Apoptosis is an important cell process which can be regulated by caspases proteins . We observed that A. pleuropneumoniae culture supernatant weakly regulates CASP3 and CASP9. Apx toxins from A. pleuropneumoniae are known to induce apoptosis through activation of c-Jun N-terminal kinase (JNK)/MAPK pathway and CASP3 [31, 32], as using an Apx mutant prevent this induction of JNK/MAPK pathway. Our results suggest that A. pleuropneumoniae culture supernatant do not induce apoptosis. We did not observe any peak corresponding to apoptosis during cell cycle analysis (Figs. 2a and 3a). These results were in agreement with Auger and collaborator, who carried out Western blot to detect CASP3 activation and concluded that A. pleuropneumoniae was not inducing apoptosis in SJPL cells .
Cell proliferation is a tightly controlled process. Many cell cycle checkpoints can be modulated to provoke cell cycle arrest. The G2/M-phase checkpoint is activated after DNA damages and provides opportunity to stop and repair the damaged cells. To the best of our knowledge, the observed cell cycle arrest induced by A. pleuropneumoniae has never been reported before. However, Aggregatibacter actinomycetemcomitans (formerly Actinobacillus actinomycetemcomitans) was able to stop growth and induce cell cycle arrest in G2/M-phase of HeLa cells, by production of the cytolethal distending toxin (CDT) [33, 34]. With regards to PRRSV, Sun and collaborators demonstrated the ability of its non structural protein 11 to control the cell cycle and to induce a cell cycle arrest in S-phase . We demonstrated that A. pleuropneumoniae culture supernatant is able to induce a G2/M-phase cell cycle arrest in SJPL cells, resulting in decreased cell proliferation. Using CDC25c, CDK1/2 and PLK inhibitors, we confirmed the protein profiling results. DIM and SBE-13 are known to induce a cell cycle arrest in G2/M-phase and both decreased proliferation of SJPL cells. The cell cycle arrest induced by A. pleuropneumoniae can be due to a CDC25c or CDK1/2 inhibition. We will further investigate this pathway using Western-blot analysis of regulation proteins.
We also studied the effect of the culture supernatant on the MARC-145 cell line. Lévesque and collaborators have shown that the culture supernatant of A. pleuropneumoniae has no antiviral effect in MARC-145 cells . In agreement with this finding, our cell cycle observations demonstrated a differentiated effect of the culture supernatant on SJPL and on MARC-145 cells. In SJPL cells, the culture supernatant induced a cell cycle arrest in G2/M-phase, whereas the same culture supernatant has no antiviral and no cell cycle effects on MARC-145 cells. Similar effects were observed for cell proliferation and for the cell cycle arrest induce by DIM and SBE-13. These differences between SJPL and MARC-145 cells support our results indicating that the culture supernatant inhibited PRRSV in SJPL cells by inducing a G2/M-phase cell cycle arrest.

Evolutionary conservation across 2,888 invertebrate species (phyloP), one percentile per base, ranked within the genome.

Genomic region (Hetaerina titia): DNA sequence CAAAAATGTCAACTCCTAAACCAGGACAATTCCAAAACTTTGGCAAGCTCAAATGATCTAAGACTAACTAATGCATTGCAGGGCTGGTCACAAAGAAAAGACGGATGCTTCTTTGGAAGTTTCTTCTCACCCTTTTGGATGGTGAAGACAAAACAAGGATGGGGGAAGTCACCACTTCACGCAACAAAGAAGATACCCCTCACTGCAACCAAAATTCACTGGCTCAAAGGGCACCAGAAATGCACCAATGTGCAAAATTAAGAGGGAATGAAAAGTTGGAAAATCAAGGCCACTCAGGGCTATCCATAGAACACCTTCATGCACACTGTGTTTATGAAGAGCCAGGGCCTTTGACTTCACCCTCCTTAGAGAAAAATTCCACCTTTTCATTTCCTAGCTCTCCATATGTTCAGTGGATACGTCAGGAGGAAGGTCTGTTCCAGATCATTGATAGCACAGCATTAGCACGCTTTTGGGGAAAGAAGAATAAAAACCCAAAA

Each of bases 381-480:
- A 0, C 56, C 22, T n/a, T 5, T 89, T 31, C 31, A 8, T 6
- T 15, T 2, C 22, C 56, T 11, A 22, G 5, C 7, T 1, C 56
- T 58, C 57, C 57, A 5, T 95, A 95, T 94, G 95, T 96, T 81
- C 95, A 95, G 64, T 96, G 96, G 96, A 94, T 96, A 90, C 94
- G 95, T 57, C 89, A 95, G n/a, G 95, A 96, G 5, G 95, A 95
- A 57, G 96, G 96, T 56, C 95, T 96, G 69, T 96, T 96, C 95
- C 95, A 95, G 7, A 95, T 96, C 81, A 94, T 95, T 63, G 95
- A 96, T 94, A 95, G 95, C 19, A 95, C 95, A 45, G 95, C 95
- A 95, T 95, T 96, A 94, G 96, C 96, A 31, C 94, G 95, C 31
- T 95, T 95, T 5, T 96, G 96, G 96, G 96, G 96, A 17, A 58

Using tandem mass spectrometry we have isolated and identified two unique peaks (m/z 515 and m/z 663) from the ≤ 3 kDa AppΔapxICΔapxIIC culture supernatant ultrafiltrate. We were able to separate and purify the ≤ 3 kDa AppΔapxICΔapxIIC culture supernatant ultrafiltrate using TLC plates, and more interestingly, to recover the two peaks after TLC spots extraction. Unfortunately, mass spectrometry fingerprinting did not lead to identification of these molecules corresponding to these two peaks. In order to obtain more information and to definitely identify active molecules, we have to refine extraction protocols and to obtain higher purity products in amounts compatible with 1H and 13C nuclei nuclear magnetic resonance (NMR).
We have demonstrated for the first time that A. pleuropneumoniae disrupts the SJPL cell cycle and prevents SJPL cell proliferation. We have also demonstrated the importance of cell cycle in PRRSV infection. Furthermore, two putative molecules were identified from the culture supernatant. It seems likely that these molecules are responsible for the antiviral activity of A. pleuropneumoniae against PRRSV. We have to further investigate these molecules in the hope that it will lead to the development of a new antiviral drug against PRRSV.
All cell culture products were purchased from Gibco (Life Technologies, Grand Island, NY, USA). SJPL cell line  and MARC-145 cell line  are known to support PRRSV replication [38, 39]. SJPL cells were provided by R.G. Webster (St. Jude Children’s Hospital, Memphis, TN, USA) and were historically defined as porcine lung cells  but were later found to come from monkey . SJPL cells were grown in Dulbecco’s modified Eagle’s medium (DMEM) supplemented with 10 % (v/v) fetal bovine serum (FBS), 2 mM L-glutamine, 1 mM sodium pyruvate, 1 % (v/v) MEM non-essential amino acid (NEAA) solution, 100 μg/mL streptomycin, 100 U/mL penicillin, 50 mg/L gentamicin and 2.5 mg/L amphotericin B. MARC-145 cell line is a subclone of African green monkey kidney cell line MA104 . MARC-145 cells were grown in minimum essential medium (MEM) supplemented with 10 % (v/v) FBS, 2 mM L-glutamine, 10 mM HEPES, 10 μg/mL streptomycin, 10 U/mL penicillin and 2.5 mg/L amphotericin B. Cells were cultured and infected at 37 °C in a 5 % CO2 atmosphere.
Bacterial and viral strains
Actinobacillus pleuropneumoniae non-hemolytic and non-cytotoxic MBHPP147 was kindly provided by Ruud P.A.M. Segers (MSD Animal Health, Boxmeer, The Netherlands). This strain is a mutant of the serotype 1 reference strain S4074 producing non-active ApxI and ApxII toxins (AppΔapxICΔapxIIC) . Bacteria was grown at 37°C in brain heart infusion broth (BHI; Oxoid Ltd., Basingstoke, Hampshire, England) or in BHI agar (Oxoid Ltd.) supplemented with 5 μg/mL or 15 μg/mL of β-nicotinamide adenine dinucleotide (β-NAD; Sigma-Aldrich, St Louis, MO, USA), respectively.